And Christian hateth Mary that God kissed in Galilee,
But Don John of Austria is riding to the sea.
Don John calling through the blast and the eclipse
Crying with the trumpet, with the trumpet of his lips,
Trumpet that sayeth ha!
      Domino gloria!
Don John of Austria
Is shouting to the ships.

King Philip’s in his closet with the Fleece about his neck
(Don John of Austria is armed upon the deck.)
The walls are hung with velvet that, is black and soft as sin,
And little dwarfs creep out of it and little dwarfs creep in.
He holds a crystal phial that has colours like the moon,
He touches, and it tingles, and he trembles very soon,
And his face is as a fungus of a leprous white and grey
Like plants in the high houses that are shuttered from the day,
And death is in the phial, and the end of noble work,
But Don John of Austria has fired upon the Turk.
Don John’s hunting, and his hounds have bayed—
Booms away past Italy the rumour of his raid
Gun upon gun, ha! ha!
Gun upon gun, hurrah!
Don John of Austria
Has loosed the cannonade.

The Pope was in his chapel before day or battle broke,
(Don John of Austria is hidden in the smoke.)
The hidden room in man’s house where God sits all the year,
The secret window whence the world looks small and very dear.
He sees as in a mirror on the monstrous twilight sea
The crescent of his cruel ships whose name is mystery;
They fling great shadows foe-wards, making Cross and Castle dark,
They veil the plumèd lions on the galleys of St. Mark;
And above the ships are palaces of brown, black-bearded chiefs,
And below the ships are prisons, where with multitudinous griefs,
Christian captives sick and sunless, all a labouring race repines
Like a race in sunken cities, like a nation in the mines.
They are lost like slaves that sweat, and in the skies of morning hung
The stair-ways of the tallest gods when tyranny was young.
They are countless, voiceless, hopeless as those fallen or fleeing on
Before the high Kings’ horses in the granite of Babylon.
And many a one grows witless in his quiet room in hell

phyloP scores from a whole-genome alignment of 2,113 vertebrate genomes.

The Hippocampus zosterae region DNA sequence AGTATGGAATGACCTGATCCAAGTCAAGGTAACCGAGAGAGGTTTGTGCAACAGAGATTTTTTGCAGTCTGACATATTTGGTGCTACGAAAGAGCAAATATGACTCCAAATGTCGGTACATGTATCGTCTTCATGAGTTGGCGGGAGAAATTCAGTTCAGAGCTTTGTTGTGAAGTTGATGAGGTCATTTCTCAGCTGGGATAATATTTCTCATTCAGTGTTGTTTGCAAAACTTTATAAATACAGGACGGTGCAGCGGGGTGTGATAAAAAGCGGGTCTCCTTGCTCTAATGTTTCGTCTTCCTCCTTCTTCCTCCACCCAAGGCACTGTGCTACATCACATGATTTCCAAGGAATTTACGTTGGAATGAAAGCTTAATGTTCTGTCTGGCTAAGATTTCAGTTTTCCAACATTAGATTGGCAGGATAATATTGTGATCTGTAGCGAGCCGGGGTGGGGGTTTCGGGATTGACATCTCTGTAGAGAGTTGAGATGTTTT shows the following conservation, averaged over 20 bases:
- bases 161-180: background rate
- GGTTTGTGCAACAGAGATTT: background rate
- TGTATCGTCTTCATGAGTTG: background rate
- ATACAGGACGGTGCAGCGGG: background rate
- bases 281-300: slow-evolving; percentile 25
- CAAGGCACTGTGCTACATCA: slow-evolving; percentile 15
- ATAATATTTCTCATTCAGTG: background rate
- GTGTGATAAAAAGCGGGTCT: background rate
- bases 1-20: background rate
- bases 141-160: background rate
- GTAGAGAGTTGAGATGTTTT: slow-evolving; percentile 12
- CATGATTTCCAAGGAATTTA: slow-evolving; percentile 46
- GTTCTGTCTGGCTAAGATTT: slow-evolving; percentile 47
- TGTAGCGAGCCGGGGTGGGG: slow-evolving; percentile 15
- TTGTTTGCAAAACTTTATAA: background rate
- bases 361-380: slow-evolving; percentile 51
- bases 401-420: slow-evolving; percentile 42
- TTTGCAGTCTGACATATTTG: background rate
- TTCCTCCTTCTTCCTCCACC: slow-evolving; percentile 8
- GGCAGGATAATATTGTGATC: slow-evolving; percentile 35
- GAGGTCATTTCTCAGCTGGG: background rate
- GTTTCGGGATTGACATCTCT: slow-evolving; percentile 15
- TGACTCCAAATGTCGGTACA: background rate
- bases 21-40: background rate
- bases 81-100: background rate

Where a yellow face looks inward through the lattice of his cell,
And he finds his God forgotten, and he seeks no more a sign—
(But Don John of Austria has burst the battle-line!)
Don John pounding from the slaughter-painted poop,
Purpling all the ocean like a bloody pirate’s sloop,
Scarlet running over on the silvers and the golds,
Breaking of the hatches up and bursting of the holds,
Thronging of the thousands up that labour under sea
White for bliss and blind for sun and stunned for liberty.
Vivat Hispania!
Domino Gloria!
Don John of Austria
Has set his people free!

Cervantes on his galley sets the sword back in the sheath
(Don John of Austria rides homeward with a wreath.)
And he sees across a weary land a straggling road in Spain,
Up which a lean and foolish knight forever rides in vain,
And he smiles, but not as Sultans smile, and settles back the blade....
(But Don John of Austria rides home from the Crusade.)

G. K. Chesterton

The Collected Poems of G. K. Chesterton (1927)

Tuesday 27 October 2015

What Does Mercy Look Like?

My last post was about a Cruel Mercy.

I think it important to balance that with something more positive.

So what should Mercy look like (apart from the face of our Lord and his Blessed Mother)?

Here are some clues from the Penny Catechism

321. Which are the seven Corporal Works of Mercy?

The seven Corporal Works of Mercy are:
1. To feed the hungry. 
2. To give drink to the thirsty.
3. To clothe the naked. 
4. To harbour the harbourless.
5. To visit the sick. 
6. To visit the imprisoned.
7. To bury the dead. (Matt. 25; Tobias 12)

322. Which are the Seven Spiritual Works of Mercy?

The seven Spiritual Works of Mercy are:
1. To convert the sinner.
2. To instruct the ignorant.
3. To counsel the doubtful.
4. To comfort the sorrowful.
5. To bear wrongs patiently. 
6. To forgive injustice,  
7. To pray for the living and the dead. 

Now, for a technical exercise: how many of these do you find expressed in the comments emanating from those who attended the famous Synod of Mercy?

Which of these do you think are actually contradicted by the liberal 'champions of Mercy'?

Answers on a banknote, please, to Cardinals Marx and Kasper...

Further Reflections: This Cruel Mercy

It is still too soon for any definitive comment on the recent Synod: I have yet to read the final text; and even that is relatively trivial until we see what the Holy Father says and does.